Leipzig (Universitätskinderklinik Leipzig)
The Kinderfachabteilung at the University Children's Clinic in Leipzig
was established in 1941 as the second of (what today is the state of)
Saxony's three "special children's wards. It continued to operate at
Children's Clinic until the Clinic was bombed in December 1943
(the Kinderfachabteilung was housed in a wooden barrack and burned down
completely). Thereafter, the special children's ward may not have
closed but continued in a decentralized manner in Klinga and
(see Buhl, p. 43; Topp 2005, p. 36 n. 175). Its medical director was
Dr. Werner Catel (who became a professor of pediatrics in Kiel after
WWII until he was forced to retire in 1960; he died in 1981), and
responsible for the special children's
ward were Dr. Hanna(h) Uflacker (who after WWII worked at the
Justus-Liebig University in Giessen and became the author of a
well-known pediatric book on child care; in 1962 the state attorney's
office in Hanover investigated her [as well as Hans Heinze, Ernst
Wentzler, and Werner Catel], but the case was discharged at the end of
1964; Benzenhöfer 2003b, p. 16 n. 16), Dr. Ernst Klemm (who became head
physician at the children's hospital in Zeven near Bremen; see Klee 2001, p. 107), Dr. Hans
Hempel (who continued to work at the University Children's Clinic until
becoming medical director of a hospital in Karl-Marx-Stadt and head
physician of the children's clinic there; see Leide, p. 332-6),
and Dr. Hans-Joachim Hartenstein, who was a pediatric physician in Berlin (Klee 2001, p. 107).
Leipzig also has a special significance due to the fact the the first
child, "K.," whose disability and death gave rise to the
Reichsausschussverfahren, was killed in Leipziger University Children
Clinic, and that Leipzig was the place where Binding and Hoche's book,
Allowing the Destruction of Life
Unworthy of Living (here), was published there in 1920.
Eene Meene Muh
The location of the Kinderfachabteilung was in Station 9/10, a wooden barrack, which was destroyed in the bombing in 1943.
The number of children killed is not known. However, in his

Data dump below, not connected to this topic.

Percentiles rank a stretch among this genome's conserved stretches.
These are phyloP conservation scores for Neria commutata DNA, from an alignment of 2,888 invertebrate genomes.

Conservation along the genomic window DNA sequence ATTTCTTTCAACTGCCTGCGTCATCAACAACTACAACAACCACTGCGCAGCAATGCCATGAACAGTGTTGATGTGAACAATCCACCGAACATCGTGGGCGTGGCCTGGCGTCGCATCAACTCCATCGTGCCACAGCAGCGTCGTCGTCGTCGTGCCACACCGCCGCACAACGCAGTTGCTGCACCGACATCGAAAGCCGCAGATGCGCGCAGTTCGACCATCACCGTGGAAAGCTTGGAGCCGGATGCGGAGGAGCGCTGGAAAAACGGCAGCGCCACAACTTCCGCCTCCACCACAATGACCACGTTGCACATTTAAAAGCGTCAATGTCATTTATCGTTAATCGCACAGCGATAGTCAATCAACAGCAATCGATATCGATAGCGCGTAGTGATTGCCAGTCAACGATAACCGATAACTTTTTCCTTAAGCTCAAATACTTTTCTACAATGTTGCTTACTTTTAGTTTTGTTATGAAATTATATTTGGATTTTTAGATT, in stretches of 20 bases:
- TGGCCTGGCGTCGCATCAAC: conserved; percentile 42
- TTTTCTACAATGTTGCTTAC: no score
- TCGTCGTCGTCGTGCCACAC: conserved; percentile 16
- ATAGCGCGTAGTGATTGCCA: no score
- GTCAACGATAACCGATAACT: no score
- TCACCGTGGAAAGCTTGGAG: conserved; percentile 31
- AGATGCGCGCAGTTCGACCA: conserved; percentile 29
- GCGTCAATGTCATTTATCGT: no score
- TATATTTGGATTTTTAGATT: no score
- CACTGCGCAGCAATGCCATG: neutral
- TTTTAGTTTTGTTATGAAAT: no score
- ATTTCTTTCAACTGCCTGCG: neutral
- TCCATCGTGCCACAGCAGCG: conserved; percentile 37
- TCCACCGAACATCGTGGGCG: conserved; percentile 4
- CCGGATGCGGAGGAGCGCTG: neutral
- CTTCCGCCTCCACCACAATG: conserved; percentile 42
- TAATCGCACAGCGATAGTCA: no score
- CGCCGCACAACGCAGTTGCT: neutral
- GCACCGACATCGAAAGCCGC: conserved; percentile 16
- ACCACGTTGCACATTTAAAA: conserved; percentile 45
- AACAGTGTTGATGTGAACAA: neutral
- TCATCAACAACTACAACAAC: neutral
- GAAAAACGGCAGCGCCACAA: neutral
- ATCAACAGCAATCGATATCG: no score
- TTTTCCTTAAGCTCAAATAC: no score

master's thesis Sascha Topp (p. 80) has provided the following
"According to the correspondence between Catel and von Hegener on the
subject of the compensation between 5 to 8 people were involved in the
proceedings [of the "children's ward"] during the war years. An
involvement of medical personnel of this magnitude outside of Leipzig
can be found only in Brandenburg-Görden,
Leipzig-Dösen, Eglfing-Haar, and Vienna 'Am Spiegelgrund,' so that one
can assume, under consideration of a four-year period of activity of
the ward, that several hundred children and youths fell victim to this
After a series of articles in the magazine Der Spiegel in 1960 alluded to Dr.
Catel's involvement in "children's euthanasia" (see 1, 2),
Eastern German newspapers published reports on the lenient treatment of
Nazi murders in the West. As a result, the Stasi received reports that
personnel at the University Children's Clinic engaged in discussions
about children's euthanasia and the involvement of Dr. Catel and one of
his assistants, Dr. Hempel, who still worked there. While
investigations by the Stasi found some material suggestive of the
involvement of Dr. Hempel, further investigations were quashed in 1961
in fear of Dr. Hempel's flight from East Germany and West German
prosecutors unlikely to prosecute him there (see Leide, pp. 332-6).
This status of suspended knowledge about children's euthanasia
continued until the mid-to-late 1990s, when an exhibition was created
at the clinic in Leipzig-Dösen (the other Kinderfachabteilung in the
area; see there) and the physician Christiane Roick
published her medical dissertation on the medical crimes there during
National Socialism, which also referred in passing to the
special children's ward in Leipzig. The current municipal
coordinator of psychiatric services in Leipzig, Dr. Thomas Seyde,
advocated for a public commemoration of the victims of "euthanasia"
crimes in Leipzig. In 1998 a number of urns were found at
the municipal Ostfriedhof with the remants of 35 T4 victims who had
been patients at Leipzig-Dösen. Christoph Buhl, who had done an
internship with Dr. Seyde, then conducted a study (his master's thesis)
on the history of eugenics and "euthanasia" in Leipzig in 2001, which
included a report on Dr. Seyde's findings concerning the locations of
victims' graves, including those of child victims, in a variety of
municipal cemeteries. In 2000 the city council passed a resolution
to establish a memorial book with the names of all victims of the
tyranny of National Socialism (here),
followed by a resolution on 13 December 2006 supportive of a
commemoration of the victims, further research, and providing
information to the public (see here).
Students and teachers in area schools created an extensive
exhibition on the subject: "505: Children's
Euthanasia-Crimes in Leipzig" (505. Kindereuthanasie–Verbrechen in
Leipzig; see exhibitions, and here)
with the support of the municipal offices of health and youth, and the
town also provides a detailed guide for students and teachers (here).
Source: Google Earth; author.
In 2008 the city council decided to support the establishment of a
memorial for child and adult victims of euthanasia (here),
located in the Ostfriedhof, where at least 70 adult and child